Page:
What's Cooking?

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The letter M!y brain is a busy place. There are lots of unconnected ideas floating around all the time, and distressingly few of them concern vital practical matters like paying bills and getting to work on time. Most of them are about creative pursuits, from my latest RPG character to the book I'm reading to my latest Magic deck.

The practical world always threatens to intervene—most noticeably when I need to do important things like eat, which I enjoy because it keeps me from dying. The actual preparation of food, however, was always an unwelcome chore ... until I learned to cook.

Since then, I've been increasingly engaged in improving my skills and equipment, enjoying myself immensely, and exercising creativity by combining techniques and ingredients in new ways.

... Actually, that sounds a lot like my approach to Magic.

Since venturing out to play with new people, I've been bitten anew by the deck-building bug. I haven't actually had a lot of time, so it's mostly in the ideas stage, but these days I can't seem to look at a card without thinking of a new deck to put it in.

For instance, I picked up some Coldsnap boosters over the break (for two-person Winston drafting, of course) and opened up two Shape of the Wiitigo—my third and fourth.

"Hmmm," I thought. "It makes creatures huge, so maybe I want to put it in a mono-green deck with cards like Cold-Eyed Selkie and Spawnwrithe. Those go well with Tower Above, which is hilarious with Manaplasm ... but maybe that deck doesn't really need Shape of the Wiitigo. So I could go the +1/+1 counter route—Phantom Wurm, maybe Doubling Season or Gilder Bairn if I'm greedy. Ooh, Triskelion would be crazy!" ... And so on.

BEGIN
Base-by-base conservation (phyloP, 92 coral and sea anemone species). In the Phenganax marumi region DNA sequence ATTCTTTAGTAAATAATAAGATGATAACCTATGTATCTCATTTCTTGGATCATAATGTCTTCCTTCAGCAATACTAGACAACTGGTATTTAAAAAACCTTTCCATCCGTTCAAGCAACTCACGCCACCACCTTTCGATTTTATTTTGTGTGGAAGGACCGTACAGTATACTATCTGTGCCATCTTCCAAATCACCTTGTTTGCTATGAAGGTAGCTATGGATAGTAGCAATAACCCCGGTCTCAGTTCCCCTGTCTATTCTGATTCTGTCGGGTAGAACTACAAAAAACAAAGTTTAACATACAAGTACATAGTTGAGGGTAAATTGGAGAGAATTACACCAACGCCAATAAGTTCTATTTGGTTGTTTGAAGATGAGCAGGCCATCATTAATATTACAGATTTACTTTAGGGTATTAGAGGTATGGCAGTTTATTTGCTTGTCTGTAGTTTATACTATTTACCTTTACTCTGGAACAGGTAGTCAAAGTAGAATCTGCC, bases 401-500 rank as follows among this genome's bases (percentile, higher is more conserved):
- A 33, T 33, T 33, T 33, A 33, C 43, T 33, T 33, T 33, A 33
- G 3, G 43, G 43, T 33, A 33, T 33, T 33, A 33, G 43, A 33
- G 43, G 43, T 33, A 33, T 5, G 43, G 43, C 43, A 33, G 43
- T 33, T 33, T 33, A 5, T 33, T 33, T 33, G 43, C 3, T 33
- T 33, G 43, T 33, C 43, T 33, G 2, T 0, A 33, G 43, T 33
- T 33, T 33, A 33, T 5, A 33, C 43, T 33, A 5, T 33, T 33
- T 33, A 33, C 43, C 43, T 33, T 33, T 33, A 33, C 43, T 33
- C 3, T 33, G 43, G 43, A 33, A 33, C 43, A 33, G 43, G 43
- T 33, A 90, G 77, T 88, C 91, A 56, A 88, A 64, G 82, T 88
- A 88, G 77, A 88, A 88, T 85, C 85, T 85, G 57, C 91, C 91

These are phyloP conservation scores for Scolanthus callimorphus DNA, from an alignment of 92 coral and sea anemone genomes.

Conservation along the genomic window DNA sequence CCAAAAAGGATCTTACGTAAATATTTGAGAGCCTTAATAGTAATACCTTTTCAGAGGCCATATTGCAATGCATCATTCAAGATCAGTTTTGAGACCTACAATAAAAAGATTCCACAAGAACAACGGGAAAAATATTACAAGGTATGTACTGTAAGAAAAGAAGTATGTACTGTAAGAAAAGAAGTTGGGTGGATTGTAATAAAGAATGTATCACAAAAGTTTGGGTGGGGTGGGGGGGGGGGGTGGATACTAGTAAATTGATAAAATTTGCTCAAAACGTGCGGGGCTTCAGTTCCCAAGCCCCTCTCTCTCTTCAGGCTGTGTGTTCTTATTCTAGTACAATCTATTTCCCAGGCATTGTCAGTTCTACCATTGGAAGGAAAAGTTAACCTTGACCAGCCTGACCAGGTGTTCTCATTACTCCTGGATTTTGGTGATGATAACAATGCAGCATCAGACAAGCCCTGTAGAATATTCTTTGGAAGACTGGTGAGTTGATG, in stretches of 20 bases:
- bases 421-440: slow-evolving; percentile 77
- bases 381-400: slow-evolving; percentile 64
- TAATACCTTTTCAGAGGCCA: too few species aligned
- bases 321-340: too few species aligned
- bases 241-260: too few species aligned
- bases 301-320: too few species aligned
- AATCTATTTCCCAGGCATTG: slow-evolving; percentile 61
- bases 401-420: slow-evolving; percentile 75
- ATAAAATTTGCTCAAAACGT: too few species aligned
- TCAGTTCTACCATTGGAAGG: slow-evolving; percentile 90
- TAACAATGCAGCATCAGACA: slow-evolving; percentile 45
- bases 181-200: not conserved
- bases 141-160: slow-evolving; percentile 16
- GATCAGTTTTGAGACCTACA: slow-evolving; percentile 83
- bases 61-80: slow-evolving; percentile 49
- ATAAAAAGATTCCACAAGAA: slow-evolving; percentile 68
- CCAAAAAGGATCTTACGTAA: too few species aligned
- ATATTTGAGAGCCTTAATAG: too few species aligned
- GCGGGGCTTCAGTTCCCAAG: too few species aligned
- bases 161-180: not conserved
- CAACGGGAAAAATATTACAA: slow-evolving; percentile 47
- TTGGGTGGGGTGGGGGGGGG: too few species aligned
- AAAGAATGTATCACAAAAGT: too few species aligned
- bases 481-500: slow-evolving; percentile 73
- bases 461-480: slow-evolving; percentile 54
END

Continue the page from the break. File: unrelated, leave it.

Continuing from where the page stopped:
(Yes, I'm really going to make a Shape of the Wiitigo deck. Wish me luck!)

Similarly, I've been taking a more active interest in cooking. I got a wok, a crepe pan, and a rice maker for Christmas, which have opened up all kinds of new possibilities, from stir fries to omelets to sushi rolls with fried salmon skin. I've also amassed quite a cache of spices, including some high-quality Dutch-process cocoa powder I found at a spice store in Portland.

"Hmmm," I thought. "With a little milk and sugar it'll make killer hot cocoa ... but if I want hot cocoa I think I have a Ghirardelli's mix somewhere. Pure cocoa isn't actually sweet, so I could go the savory route—lamb, hazelnuts, maybe a little cinnamon if I'm greedy. Ooh, ancho pepper would be crazy!" ... And so on.

(Yes, I'm really going to make a cocoa-pepper lamb stir fry. Wish me luck!)

OK, I'll spare you the rest of the food-related cross-chatter buzzing through my head. But in that spirit of free-associating experimentation, let's take a walk through some of the deck ideas currently fizzing over on the Magic side of my brain. If you're interested in the intersection of cooking and Magic, I recommend you check out former Limited Information author Noah Weil's excellent article Season to Taste.

The Shape of 'Tings to Come

That Shape of the Wiitigo deck, which I remain serious about making, is as good a place as any to start. Let's see what we can come up with.

A quick scan of my collection reveals two Gilder Bairns and only one Doubling Season, so let's pass on that route for now—I think I'd need more of a base to anything cool there, and to be honest the idea seems a bit pear-shaped to begin with. Instead, I'll focus on the Spawnwrithe / Cold-Eyed Selkie direction, at least as a starting point.

So ... Shape of the Wiitigo is a 3 ManaGreen ManaGreen ManaGreen Mana Aura that doesn't make your creature any harder to Terror. That suggests a couple of things to me. First off, I'm going to make the deck mono-green to keep the mana simple. There are plenty of fun things you could with the card in other colors—Spikeshot Goblin, say, or Kinsbaile Borderguard—but I'm going to pass for now. Second, I'll want some mana acceleration—but you probably knew I was going to say that. Third, I'm going to want some creatures that are "safe" to put Shape of the Wiitigo on when I think my opponents are going to do something nasty. Oh, and Shape of the Wiitigo doesn't grant trample, so I'll want to look at creatures that already have, or can gain, trample or some other evasion ability.